You'll need to begin this recipe the day before.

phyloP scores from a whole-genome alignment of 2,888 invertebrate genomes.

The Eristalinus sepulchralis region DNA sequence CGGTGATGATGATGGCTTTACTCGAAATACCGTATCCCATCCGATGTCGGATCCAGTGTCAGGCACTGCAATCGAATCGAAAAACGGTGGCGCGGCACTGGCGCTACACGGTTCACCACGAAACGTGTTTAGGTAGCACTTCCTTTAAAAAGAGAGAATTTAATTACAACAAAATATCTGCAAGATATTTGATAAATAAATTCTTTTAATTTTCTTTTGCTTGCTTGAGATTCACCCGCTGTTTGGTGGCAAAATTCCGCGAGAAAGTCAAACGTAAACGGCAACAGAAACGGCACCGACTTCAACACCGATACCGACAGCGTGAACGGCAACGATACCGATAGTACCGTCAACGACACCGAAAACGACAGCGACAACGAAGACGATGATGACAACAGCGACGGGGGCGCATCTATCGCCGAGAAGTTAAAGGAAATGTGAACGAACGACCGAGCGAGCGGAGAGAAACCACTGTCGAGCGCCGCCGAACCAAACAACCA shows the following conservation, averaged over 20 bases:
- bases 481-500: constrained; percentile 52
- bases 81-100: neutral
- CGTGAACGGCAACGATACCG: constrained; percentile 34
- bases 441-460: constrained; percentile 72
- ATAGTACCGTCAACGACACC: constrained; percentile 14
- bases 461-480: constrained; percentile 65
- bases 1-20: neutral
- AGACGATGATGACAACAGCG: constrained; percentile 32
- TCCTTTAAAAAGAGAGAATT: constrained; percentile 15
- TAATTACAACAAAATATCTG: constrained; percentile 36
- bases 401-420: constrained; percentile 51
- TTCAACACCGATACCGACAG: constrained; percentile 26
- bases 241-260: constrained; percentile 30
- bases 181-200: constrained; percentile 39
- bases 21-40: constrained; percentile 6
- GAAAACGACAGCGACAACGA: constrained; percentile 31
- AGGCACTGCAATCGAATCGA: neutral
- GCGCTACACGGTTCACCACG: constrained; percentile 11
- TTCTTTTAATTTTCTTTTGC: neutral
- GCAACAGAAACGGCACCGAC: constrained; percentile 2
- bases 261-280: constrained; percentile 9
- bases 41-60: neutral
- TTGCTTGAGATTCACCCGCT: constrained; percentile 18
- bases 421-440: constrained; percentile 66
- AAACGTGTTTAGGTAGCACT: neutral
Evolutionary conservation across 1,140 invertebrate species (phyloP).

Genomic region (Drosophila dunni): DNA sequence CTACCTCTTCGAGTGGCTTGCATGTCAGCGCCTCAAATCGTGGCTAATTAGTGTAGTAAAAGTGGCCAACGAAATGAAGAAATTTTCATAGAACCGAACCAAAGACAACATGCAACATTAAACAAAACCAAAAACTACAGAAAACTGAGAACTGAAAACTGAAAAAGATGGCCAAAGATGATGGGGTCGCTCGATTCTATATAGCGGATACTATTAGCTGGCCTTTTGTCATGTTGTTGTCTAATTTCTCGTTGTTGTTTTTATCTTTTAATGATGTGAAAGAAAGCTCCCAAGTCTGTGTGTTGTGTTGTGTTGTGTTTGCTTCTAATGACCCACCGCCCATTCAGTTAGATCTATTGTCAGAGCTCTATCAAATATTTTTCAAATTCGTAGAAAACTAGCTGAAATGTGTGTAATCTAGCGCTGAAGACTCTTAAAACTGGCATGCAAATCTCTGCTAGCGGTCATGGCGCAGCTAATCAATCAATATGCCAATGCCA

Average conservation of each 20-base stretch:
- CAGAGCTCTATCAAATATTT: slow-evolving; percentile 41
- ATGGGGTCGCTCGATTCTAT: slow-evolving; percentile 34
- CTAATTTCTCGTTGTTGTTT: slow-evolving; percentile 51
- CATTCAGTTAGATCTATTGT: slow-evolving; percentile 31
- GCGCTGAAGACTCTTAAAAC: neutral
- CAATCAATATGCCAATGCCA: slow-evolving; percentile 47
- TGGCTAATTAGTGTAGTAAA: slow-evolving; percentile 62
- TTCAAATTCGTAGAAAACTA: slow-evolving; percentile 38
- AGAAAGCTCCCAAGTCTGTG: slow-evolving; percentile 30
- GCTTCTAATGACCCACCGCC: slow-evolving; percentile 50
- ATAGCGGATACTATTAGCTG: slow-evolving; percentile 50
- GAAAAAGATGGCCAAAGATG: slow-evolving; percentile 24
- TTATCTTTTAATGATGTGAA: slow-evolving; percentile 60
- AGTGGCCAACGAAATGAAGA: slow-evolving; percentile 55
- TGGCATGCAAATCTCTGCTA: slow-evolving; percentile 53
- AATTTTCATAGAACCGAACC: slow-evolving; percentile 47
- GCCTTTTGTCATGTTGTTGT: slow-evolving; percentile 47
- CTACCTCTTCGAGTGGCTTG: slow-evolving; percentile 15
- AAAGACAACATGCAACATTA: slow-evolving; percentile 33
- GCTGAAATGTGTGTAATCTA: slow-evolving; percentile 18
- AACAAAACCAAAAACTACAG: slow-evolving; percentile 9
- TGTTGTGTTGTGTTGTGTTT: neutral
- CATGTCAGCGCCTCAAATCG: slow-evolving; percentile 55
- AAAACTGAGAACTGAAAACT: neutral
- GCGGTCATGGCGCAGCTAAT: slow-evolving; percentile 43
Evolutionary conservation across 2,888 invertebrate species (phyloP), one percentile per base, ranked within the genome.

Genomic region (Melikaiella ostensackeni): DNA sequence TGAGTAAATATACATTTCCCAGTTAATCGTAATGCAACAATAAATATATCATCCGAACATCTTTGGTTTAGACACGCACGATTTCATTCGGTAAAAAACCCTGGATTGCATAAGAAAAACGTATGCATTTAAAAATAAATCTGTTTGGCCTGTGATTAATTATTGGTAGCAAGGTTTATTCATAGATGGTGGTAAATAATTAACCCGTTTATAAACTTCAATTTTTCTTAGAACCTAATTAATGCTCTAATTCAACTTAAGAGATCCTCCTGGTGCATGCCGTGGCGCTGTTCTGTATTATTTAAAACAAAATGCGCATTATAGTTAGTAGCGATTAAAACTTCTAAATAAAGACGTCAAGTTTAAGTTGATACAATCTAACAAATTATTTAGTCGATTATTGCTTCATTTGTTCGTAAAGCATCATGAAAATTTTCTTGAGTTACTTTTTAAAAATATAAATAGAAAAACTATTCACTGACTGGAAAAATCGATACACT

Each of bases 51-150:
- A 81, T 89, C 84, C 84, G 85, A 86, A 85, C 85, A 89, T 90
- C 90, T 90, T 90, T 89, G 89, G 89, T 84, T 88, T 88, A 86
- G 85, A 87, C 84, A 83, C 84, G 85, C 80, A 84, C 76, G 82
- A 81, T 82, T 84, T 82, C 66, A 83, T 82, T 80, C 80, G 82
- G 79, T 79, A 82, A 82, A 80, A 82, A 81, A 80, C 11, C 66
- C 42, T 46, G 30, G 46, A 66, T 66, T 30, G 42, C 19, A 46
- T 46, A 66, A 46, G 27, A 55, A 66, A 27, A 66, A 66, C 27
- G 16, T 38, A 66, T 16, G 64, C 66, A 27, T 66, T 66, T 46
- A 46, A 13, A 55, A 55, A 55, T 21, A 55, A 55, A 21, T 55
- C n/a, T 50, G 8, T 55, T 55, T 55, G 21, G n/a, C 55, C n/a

The wonderful nutty flavour of chickpeas has made them popular from India to Italy, France, Spain and the Middle East. This is one of the most versatile pulses - used in soups, braises, purées and dips, salads, ground into flour, fried for snacks, or as an accompaniment in their own right with meats. Roman vendors sold roasted chickpeas at theatrical performances, much the same as popcorn is sold today. In her Cook's Companion, Stephanie Alexander recommends cooling chickpeas in their cooking water to allow them to swell a little as they cool. This creates a beautiful fluffy texture without overcooking, as the texture can be a little gritty if drained straight from the cooking liquid.